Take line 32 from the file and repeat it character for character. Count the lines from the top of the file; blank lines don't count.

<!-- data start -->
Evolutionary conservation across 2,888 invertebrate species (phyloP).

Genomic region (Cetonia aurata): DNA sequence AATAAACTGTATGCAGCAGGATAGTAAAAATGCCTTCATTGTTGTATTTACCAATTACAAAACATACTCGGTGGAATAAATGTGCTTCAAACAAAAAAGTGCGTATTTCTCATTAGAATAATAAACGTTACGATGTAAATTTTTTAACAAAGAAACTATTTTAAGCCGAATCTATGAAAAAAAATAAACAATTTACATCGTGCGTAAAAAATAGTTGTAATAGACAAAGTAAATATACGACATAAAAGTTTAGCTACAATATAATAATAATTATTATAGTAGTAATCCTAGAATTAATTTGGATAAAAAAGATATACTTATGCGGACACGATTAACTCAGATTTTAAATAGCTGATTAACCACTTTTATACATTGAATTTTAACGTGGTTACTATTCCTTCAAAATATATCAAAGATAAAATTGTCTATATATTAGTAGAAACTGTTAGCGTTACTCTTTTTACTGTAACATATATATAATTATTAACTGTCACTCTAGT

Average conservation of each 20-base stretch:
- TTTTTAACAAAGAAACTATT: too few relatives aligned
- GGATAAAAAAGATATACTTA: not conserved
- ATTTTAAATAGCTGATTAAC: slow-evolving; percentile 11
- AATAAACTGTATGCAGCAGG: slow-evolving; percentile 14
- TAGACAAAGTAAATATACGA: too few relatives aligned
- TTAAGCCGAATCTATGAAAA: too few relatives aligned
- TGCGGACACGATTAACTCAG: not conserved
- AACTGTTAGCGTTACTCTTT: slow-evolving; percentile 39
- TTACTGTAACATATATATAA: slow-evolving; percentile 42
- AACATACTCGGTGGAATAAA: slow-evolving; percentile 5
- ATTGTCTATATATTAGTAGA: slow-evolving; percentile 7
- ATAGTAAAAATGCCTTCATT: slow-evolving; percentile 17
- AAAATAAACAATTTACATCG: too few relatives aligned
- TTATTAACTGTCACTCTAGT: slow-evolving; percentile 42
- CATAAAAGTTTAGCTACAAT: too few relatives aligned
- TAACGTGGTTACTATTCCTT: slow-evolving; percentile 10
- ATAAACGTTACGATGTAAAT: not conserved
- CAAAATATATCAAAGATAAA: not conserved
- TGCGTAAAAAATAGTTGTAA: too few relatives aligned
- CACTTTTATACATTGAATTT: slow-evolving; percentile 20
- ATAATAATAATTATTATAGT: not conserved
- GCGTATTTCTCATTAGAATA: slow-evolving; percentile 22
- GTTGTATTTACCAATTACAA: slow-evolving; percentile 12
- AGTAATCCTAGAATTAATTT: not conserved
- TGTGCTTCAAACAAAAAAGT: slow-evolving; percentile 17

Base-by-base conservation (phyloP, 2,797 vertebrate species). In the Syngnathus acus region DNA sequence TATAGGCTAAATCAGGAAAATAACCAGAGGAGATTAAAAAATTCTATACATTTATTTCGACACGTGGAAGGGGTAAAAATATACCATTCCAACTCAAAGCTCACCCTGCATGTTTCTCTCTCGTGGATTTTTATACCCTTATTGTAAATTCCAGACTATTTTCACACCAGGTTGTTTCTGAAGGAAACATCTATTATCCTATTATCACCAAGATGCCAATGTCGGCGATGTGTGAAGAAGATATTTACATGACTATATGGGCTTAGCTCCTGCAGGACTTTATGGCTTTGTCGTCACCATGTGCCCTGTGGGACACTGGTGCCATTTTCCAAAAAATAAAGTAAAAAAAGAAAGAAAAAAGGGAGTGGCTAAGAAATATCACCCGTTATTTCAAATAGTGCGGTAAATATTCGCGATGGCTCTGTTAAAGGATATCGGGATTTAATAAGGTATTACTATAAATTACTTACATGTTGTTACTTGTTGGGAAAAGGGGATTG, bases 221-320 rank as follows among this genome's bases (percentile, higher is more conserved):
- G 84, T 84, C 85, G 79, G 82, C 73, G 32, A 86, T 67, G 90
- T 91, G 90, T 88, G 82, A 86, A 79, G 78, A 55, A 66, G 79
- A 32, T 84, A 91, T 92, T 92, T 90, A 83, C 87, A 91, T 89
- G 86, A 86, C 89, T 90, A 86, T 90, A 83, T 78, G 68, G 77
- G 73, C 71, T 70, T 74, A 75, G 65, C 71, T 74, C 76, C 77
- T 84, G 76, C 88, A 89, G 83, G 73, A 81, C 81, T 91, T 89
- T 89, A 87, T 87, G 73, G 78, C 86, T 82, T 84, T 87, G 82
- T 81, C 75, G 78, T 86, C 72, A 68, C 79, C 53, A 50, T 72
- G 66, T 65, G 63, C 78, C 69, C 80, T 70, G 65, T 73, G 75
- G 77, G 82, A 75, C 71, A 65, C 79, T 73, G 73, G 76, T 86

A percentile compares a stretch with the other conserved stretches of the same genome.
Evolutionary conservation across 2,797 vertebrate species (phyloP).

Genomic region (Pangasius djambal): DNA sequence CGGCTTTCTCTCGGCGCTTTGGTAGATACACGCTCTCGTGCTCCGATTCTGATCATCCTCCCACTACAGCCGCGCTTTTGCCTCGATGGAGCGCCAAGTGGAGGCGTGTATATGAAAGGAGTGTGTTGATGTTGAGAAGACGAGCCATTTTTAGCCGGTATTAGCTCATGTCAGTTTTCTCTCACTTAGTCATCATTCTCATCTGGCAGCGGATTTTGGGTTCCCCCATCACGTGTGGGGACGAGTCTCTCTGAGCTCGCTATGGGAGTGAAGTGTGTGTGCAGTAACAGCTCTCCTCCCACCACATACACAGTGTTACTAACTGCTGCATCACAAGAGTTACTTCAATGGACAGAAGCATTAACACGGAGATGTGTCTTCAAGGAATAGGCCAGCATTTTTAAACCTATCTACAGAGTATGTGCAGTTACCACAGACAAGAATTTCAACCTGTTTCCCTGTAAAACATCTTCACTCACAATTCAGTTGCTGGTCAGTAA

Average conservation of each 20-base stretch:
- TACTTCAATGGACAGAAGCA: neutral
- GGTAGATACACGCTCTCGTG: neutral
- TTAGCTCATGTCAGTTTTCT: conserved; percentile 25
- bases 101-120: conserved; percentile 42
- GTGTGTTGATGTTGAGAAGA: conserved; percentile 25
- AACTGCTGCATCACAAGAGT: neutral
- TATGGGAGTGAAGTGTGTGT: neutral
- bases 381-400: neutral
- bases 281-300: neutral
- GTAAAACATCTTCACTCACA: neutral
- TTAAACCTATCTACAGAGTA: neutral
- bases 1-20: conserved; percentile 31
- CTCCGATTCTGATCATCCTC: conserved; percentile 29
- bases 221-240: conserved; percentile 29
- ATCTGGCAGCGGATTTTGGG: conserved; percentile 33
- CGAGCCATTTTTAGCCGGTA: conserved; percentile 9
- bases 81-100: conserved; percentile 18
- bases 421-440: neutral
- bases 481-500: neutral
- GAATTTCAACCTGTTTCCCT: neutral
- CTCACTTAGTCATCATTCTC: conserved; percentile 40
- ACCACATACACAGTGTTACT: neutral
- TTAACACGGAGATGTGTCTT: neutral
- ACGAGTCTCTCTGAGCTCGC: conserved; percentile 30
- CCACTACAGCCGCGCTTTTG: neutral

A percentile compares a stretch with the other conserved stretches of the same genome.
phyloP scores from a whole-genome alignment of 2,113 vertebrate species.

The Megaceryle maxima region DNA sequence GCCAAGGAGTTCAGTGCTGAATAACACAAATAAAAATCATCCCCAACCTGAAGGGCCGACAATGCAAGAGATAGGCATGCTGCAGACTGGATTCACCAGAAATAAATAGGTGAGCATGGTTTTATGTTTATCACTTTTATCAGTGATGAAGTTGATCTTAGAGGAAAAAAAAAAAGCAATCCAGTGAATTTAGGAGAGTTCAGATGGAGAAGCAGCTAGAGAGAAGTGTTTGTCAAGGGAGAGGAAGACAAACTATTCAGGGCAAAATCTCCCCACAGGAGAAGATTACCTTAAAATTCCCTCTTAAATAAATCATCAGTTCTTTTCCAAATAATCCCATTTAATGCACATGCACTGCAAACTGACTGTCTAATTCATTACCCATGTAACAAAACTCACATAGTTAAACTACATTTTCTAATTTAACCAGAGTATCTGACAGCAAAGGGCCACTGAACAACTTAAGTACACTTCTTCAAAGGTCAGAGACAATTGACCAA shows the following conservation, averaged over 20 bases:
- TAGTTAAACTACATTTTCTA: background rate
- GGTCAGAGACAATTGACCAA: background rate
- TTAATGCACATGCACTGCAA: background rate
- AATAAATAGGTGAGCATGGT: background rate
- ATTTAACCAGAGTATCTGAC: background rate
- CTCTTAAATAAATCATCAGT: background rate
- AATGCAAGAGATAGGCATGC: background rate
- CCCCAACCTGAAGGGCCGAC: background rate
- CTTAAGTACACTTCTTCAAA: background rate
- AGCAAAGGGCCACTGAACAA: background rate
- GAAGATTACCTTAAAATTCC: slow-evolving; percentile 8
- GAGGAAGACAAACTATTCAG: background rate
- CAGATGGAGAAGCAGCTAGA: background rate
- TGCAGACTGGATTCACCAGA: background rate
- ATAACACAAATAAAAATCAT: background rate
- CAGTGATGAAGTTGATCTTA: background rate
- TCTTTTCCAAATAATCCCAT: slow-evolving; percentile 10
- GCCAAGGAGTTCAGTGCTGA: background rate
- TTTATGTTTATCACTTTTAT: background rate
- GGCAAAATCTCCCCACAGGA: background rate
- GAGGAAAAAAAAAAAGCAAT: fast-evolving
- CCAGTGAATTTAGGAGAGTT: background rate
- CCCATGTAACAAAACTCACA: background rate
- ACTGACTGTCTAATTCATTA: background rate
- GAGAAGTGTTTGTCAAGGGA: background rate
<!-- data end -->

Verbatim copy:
- A 32, T 84, A 91, T 92, T 92, T 90, A 83, C 87, A 91, T 89